In 1950, Margot Fonteyn had Michael Somes as her artistic partner. Both were the protagonists of the first ballet televised on British television: “Sleeping Beauty.

Margot Fonteyn’s career continued to rise and by the end of the 1950s she had played almost all the major roles in classical ballets.

Margot Fontayne
A beautiful image of Margot Fonteyn. Credit: web Author: Roger Wood

In 1956, at age 37, Margot Fonteyn married the Panamanian diplomat and playboy, Roberto Arias. Margot knew how to balance her artistic activity very well with fulfilling the roles of an ambassador’s wife.

Margot Fonteyn met Rudolf Nureyev in 1961

It was already the year 1961 when Margot Fonteyn, 43, the wife of a rich diplomat and who had reached the peak of her profession, intended to retire permanently from ballet.

However, in that year Rudolf Nureyev escaped from the USSR. Immediately, the choreographer Ninette de Valois invited him to dance in London as a partner with Margot Fonteyn, the great star of the “Royal Ballet of London“.

Nureyev’s passionate virtuosity proved to be the perfect complement to Fonteyn’s maturity and elegance. Margot Fonteyn’s career was rejuvenated and Rudolf Nureyev’s vitality was consolidated.

Margot Fontayne
The image of Margot Fonteyn will always be linked to that of Rudolf Neroyev. Credit: blog

That was the beginning of several years of the most beautiful performances by a dance couple in the history of classical ballet. The audience vibrated with excitement and enthusiasm as they watched them.

Margot Fonteyn and Rudolf Nureyev danced together for 18 years; in 1967 they made their unforgettable landing at the Teatro Colón in Buenos Aires.

The passion that the wonderful performances of the couple formed by Fonteyn and Nureyev aroused in the audience was great. During a performance in Vienna they were called 89 times to the stage to greet the audience in the room.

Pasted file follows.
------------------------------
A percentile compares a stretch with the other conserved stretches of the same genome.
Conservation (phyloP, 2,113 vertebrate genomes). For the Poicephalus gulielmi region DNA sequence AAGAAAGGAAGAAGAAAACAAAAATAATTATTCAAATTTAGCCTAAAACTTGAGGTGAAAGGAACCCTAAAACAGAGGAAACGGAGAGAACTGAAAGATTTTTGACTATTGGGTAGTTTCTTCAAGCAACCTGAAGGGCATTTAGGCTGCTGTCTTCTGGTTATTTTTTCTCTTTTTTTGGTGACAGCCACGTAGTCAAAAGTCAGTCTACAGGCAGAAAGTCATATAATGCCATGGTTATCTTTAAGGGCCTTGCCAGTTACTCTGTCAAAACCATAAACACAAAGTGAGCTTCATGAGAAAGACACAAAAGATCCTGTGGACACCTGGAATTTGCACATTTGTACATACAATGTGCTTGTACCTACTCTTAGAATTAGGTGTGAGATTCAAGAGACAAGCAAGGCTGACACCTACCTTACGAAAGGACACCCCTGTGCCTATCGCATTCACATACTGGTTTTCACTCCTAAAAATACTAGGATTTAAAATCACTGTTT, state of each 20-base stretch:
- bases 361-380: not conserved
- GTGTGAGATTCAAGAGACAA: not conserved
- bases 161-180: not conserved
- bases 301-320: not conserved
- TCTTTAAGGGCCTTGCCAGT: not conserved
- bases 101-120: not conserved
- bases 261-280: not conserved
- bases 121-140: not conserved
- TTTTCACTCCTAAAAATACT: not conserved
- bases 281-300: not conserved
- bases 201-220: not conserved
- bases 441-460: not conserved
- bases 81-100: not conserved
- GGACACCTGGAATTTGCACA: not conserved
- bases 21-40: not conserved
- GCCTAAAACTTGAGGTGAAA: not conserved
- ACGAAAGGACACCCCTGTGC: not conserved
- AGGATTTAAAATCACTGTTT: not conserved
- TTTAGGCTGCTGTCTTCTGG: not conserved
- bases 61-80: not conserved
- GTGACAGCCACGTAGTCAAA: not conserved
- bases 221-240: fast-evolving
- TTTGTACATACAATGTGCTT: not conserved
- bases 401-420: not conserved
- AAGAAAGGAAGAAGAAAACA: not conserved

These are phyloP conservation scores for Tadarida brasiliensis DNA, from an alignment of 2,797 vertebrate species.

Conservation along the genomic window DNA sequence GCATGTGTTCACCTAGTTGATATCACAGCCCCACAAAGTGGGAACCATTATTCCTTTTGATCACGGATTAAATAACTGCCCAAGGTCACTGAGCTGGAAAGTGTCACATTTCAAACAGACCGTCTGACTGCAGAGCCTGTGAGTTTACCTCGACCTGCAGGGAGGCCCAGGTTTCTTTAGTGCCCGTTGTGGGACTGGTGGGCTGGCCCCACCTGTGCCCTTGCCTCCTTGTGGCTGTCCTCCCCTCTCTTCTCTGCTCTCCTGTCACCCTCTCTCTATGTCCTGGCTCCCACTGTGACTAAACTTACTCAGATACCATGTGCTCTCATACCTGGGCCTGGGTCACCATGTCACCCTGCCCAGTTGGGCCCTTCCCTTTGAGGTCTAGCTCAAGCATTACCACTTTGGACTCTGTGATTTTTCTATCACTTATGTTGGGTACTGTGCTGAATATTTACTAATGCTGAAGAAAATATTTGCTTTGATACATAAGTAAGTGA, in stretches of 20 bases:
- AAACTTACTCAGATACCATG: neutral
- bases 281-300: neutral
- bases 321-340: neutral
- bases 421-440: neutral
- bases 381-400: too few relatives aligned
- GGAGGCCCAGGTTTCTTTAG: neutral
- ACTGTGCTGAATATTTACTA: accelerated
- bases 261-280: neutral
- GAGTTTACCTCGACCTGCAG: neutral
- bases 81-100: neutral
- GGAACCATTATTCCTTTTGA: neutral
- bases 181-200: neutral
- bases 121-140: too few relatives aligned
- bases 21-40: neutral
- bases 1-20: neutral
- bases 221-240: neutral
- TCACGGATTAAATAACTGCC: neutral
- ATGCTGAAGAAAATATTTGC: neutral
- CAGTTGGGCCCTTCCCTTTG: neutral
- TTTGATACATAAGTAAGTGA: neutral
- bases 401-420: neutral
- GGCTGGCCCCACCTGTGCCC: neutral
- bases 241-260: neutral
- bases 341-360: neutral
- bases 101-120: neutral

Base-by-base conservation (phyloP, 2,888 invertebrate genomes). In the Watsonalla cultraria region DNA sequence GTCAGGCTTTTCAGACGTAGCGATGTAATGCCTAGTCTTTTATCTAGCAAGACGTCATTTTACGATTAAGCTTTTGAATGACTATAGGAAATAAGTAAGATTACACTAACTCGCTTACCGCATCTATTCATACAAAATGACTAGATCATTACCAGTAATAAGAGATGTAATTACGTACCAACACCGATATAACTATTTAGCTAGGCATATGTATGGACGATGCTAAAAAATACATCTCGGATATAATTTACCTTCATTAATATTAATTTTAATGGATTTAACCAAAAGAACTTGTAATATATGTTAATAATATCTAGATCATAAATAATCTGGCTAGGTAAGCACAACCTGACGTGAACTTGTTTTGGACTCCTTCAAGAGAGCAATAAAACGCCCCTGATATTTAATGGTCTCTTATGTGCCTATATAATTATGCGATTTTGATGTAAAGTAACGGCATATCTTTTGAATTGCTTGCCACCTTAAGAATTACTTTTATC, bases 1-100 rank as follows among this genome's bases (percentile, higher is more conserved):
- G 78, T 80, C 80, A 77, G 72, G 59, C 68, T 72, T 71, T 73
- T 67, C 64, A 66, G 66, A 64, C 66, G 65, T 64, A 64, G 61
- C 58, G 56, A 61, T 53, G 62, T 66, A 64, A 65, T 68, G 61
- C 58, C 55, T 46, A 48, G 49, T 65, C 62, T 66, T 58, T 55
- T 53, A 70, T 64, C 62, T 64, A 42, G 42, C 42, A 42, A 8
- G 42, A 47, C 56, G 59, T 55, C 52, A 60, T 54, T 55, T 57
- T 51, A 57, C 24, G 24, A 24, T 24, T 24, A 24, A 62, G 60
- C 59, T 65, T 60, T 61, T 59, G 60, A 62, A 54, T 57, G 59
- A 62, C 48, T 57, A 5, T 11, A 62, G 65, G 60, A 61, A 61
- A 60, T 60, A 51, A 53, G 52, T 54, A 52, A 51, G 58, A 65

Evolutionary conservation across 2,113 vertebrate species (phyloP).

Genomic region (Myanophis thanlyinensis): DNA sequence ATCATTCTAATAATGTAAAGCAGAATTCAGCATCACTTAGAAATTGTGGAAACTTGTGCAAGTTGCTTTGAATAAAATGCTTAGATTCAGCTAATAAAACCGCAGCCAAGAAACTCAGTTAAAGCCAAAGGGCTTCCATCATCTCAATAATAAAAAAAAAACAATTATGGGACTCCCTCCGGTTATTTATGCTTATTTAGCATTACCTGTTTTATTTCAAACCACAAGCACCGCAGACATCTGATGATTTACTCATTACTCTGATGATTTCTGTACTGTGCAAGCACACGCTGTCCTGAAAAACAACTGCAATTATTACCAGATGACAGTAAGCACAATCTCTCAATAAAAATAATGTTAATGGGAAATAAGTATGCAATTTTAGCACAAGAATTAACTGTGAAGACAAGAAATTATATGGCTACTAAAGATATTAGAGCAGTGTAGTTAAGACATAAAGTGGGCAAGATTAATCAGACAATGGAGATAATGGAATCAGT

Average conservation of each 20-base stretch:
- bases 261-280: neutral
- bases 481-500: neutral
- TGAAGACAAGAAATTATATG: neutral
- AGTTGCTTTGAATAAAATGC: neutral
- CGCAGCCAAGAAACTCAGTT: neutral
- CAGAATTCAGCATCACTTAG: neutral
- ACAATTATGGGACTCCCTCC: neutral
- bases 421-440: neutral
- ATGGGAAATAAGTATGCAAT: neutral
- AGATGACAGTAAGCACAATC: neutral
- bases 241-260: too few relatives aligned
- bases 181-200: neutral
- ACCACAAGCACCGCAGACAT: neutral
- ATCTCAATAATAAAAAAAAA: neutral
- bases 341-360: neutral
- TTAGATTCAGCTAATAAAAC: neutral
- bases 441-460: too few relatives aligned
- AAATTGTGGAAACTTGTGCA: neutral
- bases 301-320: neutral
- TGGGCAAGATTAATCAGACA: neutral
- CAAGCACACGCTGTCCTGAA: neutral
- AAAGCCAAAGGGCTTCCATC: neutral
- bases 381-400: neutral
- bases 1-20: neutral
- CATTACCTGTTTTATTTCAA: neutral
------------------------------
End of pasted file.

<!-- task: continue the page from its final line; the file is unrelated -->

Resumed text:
Margot Fonteyn retires from the stage

Margot Fonteyn’s husband, Roberto Arias, was a man of difficult character, but he did not impede the career of his elegant wife.

Roberto Arias resigned as Panamanian ambassador to Great Britain to organize a revolution in Panama. He had the lack of wisdom to involve Margot Fonteyn in the purchase and smuggling of weapons.

Margot Fonteyn had to endure the bad drink of a time in jail. Roberto Arias, fled to Miami. But in 1964, he suffered an attack that left him quadriplegic and almost speechless.

Margot, who was going to get divorced, decided to remain by her side, and gave her absolute dedication until Roberto Arias died in 1989.

After the death of her husband, Margot Fonteyn settled permanently on a farm they had bought in Panama to raise cattle.

When Margot fell ill with cancer, Nureyev took over her treatments to the end.

Margot Fonteyn died in Panama, in 1991, at the age of 71 due to the consequences of cancer.

Awards and honours

  • In 1954, Margot Fonteyn was named president of the Royal Academy of Dance.
  • The Queen Mother of England appointed her Lady Commander of the British Empire in 1956.
  • In 1996, five years after her death, she was one of 5 women selected on merit to appear on British stamps.
  • Between 1981 and 1990, she was Chancellor of the University of Durham.
  • Reigate, her hometown, erected a statue in her memory.